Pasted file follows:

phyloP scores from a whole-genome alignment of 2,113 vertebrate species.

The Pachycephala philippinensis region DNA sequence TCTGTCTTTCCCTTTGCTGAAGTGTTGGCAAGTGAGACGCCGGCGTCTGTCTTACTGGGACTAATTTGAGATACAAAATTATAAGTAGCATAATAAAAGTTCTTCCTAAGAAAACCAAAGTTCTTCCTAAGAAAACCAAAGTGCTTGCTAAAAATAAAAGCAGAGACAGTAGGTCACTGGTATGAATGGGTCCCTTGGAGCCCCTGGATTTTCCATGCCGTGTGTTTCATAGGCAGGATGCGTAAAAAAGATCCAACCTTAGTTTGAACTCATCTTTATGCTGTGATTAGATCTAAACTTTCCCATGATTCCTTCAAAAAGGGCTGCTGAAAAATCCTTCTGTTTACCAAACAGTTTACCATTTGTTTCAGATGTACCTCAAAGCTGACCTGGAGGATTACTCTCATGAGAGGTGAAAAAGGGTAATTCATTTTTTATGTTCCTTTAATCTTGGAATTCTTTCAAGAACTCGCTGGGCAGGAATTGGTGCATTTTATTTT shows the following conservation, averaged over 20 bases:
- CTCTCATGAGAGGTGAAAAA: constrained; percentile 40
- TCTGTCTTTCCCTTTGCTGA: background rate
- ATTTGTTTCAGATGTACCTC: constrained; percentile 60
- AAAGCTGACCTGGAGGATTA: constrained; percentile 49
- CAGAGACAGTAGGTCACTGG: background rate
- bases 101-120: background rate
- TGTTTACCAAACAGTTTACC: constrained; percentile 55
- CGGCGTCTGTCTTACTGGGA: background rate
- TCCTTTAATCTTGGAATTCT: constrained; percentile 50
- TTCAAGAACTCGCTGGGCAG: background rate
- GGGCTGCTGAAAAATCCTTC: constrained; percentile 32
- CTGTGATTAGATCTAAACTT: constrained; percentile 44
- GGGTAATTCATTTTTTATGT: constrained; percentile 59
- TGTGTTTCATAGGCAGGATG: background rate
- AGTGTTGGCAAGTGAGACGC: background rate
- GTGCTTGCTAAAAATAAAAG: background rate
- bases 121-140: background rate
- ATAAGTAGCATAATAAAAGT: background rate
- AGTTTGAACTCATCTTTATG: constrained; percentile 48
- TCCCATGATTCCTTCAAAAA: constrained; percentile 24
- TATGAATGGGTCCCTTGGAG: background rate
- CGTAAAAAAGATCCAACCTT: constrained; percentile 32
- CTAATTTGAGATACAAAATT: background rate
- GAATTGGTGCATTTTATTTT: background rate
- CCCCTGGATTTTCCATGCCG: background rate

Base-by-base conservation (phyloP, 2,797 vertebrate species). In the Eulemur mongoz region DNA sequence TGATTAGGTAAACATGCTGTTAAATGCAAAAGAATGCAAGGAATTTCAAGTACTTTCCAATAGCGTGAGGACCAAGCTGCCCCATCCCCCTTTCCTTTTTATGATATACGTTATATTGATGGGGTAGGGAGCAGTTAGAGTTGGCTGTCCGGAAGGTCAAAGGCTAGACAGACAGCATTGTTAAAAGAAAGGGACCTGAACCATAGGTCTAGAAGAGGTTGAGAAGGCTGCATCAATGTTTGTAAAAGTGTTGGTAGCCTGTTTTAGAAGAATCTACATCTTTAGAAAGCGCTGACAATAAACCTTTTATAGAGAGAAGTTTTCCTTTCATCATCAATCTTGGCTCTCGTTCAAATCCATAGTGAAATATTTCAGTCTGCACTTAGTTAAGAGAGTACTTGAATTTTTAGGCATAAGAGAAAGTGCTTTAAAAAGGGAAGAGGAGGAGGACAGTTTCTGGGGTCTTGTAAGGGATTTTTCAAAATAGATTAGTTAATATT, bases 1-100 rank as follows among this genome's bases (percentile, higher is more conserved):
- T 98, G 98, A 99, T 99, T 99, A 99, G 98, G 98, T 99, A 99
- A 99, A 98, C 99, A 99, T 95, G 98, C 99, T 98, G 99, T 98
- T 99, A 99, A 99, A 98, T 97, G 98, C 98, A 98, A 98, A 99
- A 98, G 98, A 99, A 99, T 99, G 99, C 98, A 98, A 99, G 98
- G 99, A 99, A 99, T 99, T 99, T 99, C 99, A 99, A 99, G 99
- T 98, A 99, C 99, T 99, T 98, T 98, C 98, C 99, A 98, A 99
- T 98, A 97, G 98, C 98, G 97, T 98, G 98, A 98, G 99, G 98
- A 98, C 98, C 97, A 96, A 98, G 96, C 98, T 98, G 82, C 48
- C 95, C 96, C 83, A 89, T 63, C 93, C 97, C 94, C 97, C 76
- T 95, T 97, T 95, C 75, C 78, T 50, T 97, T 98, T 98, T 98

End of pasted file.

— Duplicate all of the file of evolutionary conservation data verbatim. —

phyloP scores from a whole-genome alignment of 2,113 vertebrate species.

The Pachycephala philippinensis region DNA sequence TCTGTCTTTCCCTTTGCTGAAGTGTTGGCAAGTGAGACGCCGGCGTCTGTCTTACTGGGACTAATTTGAGATACAAAATTATAAGTAGCATAATAAAAGTTCTTCCTAAGAAAACCAAAGTTCTTCCTAAGAAAACCAAAGTGCTTGCTAAAAATAAAAGCAGAGACAGTAGGTCACTGGTATGAATGGGTCCCTTGGAGCCCCTGGATTTTCCATGCCGTGTGTTTCATAGGCAGGATGCGTAAAAAAGATCCAACCTTAGTTTGAACTCATCTTTATGCTGTGATTAGATCTAAACTTTCCCATGATTCCTTCAAAAAGGGCTGCTGAAAAATCCTTCTGTTTACCAAACAGTTTACCATTTGTTTCAGATGTACCTCAAAGCTGACCTGGAGGATTACTCTCATGAGAGGTGAAAAAGGGTAATTCATTTTTTATGTTCCTTTAATCTTGGAATTCTTTCAAGAACTCGCTGGGCAGGAATTGGTGCATTTTATTTT shows the following conservation, averaged over 20 bases:
- CTCTCATGAGAGGTGAAAAA: constrained; percentile 40
- TCTGTCTTTCCCTTTGCTGA: background rate
- ATTTGTTTCAGATGTACCTC: constrained; percentile 60
- AAAGCTGACCTGGAGGATTA: constrained; percentile 49
- CAGAGACAGTAGGTCACTGG: background rate
- bases 101-120: background rate
- TGTTTACCAAACAGTTTACC: constrained; percentile 55
- CGGCGTCTGTCTTACTGGGA: background rate
- TCCTTTAATCTTGGAATTCT: constrained; percentile 50
- TTCAAGAACTCGCTGGGCAG: background rate
- GGGCTGCTGAAAAATCCTTC: constrained; percentile 32
- CTGTGATTAGATCTAAACTT: constrained; percentile 44
- GGGTAATTCATTTTTTATGT: constrained; percentile 59
- TGTGTTTCATAGGCAGGATG: background rate
- AGTGTTGGCAAGTGAGACGC: background rate
- GTGCTTGCTAAAAATAAAAG: background rate
- bases 121-140: background rate
- ATAAGTAGCATAATAAAAGT: background rate
- AGTTTGAACTCATCTTTATG: constrained; percentile 48
- TCCCATGATTCCTTCAAAAA: constrained; percentile 24
- TATGAATGGGTCCCTTGGAG: background rate
- CGTAAAAAAGATCCAACCTT: constrained; percentile 32
- CTAATTTGAGATACAAAATT: background rate
- GAATTGGTGCATTTTATTTT: background rate
- CCCCTGGATTTTCCATGCCG: background rate

Base-by-base conservation (phyloP, 2,797 vertebrate species). In the Eulemur mongoz region DNA sequence TGATTAGGTAAACATGCTGTTAAATGCAAAAGAATGCAAGGAATTTCAAGTACTTTCCAATAGCGTGAGGACCAAGCTGCCCCATCCCCCTTTCCTTTTTATGATATACGTTATATTGATGGGGTAGGGAGCAGTTAGAGTTGGCTGTCCGGAAGGTCAAAGGCTAGACAGACAGCATTGTTAAAAGAAAGGGACCTGAACCATAGGTCTAGAAGAGGTTGAGAAGGCTGCATCAATGTTTGTAAAAGTGTTGGTAGCCTGTTTTAGAAGAATCTACATCTTTAGAAAGCGCTGACAATAAACCTTTTATAGAGAGAAGTTTTCCTTTCATCATCAATCTTGGCTCTCGTTCAAATCCATAGTGAAATATTTCAGTCTGCACTTAGTTAAGAGAGTACTTGAATTTTTAGGCATAAGAGAAAGTGCTTTAAAAAGGGAAGAGGAGGAGGACAGTTTCTGGGGTCTTGTAAGGGATTTTTCAAAATAGATTAGTTAATATT, bases 1-100 rank as follows among this genome's bases (percentile, higher is more conserved):
- T 98, G 98, A 99, T 99, T 99, A 99, G 98, G 98, T 99, A 99
- A 99, A 98, C 99, A 99, T 95, G 98, C 99, T 98, G 99, T 98
- T 99, A 99, A 99, A 98, T 97, G 98, C 98, A 98, A 98, A 99
- A 98, G 98, A 99, A 99, T 99, G 99, C 98, A 98, A 99, G 98
- G 99, A 99, A 99, T 99, T 99, T 99, C 99, A 99, A 99, G 99
- T 98, A 99, C 99, T 99, T 98, T 98, C 98, C 99, A 98, A 99
- T 98, A 97, G 98, C 98, G 97, T 98, G 98, A 98, G 99, G 98
- A 98, C 98, C 97, A 96, A 98, G 96, C 98, T 98, G 82, C 48
- C 95, C 96, C 83, A 89, T 63, C 93, C 97, C 94, C 97, C 76
- T 95, T 97, T 95, C 75, C 78, T 50, T 97, T 98, T 98, T 98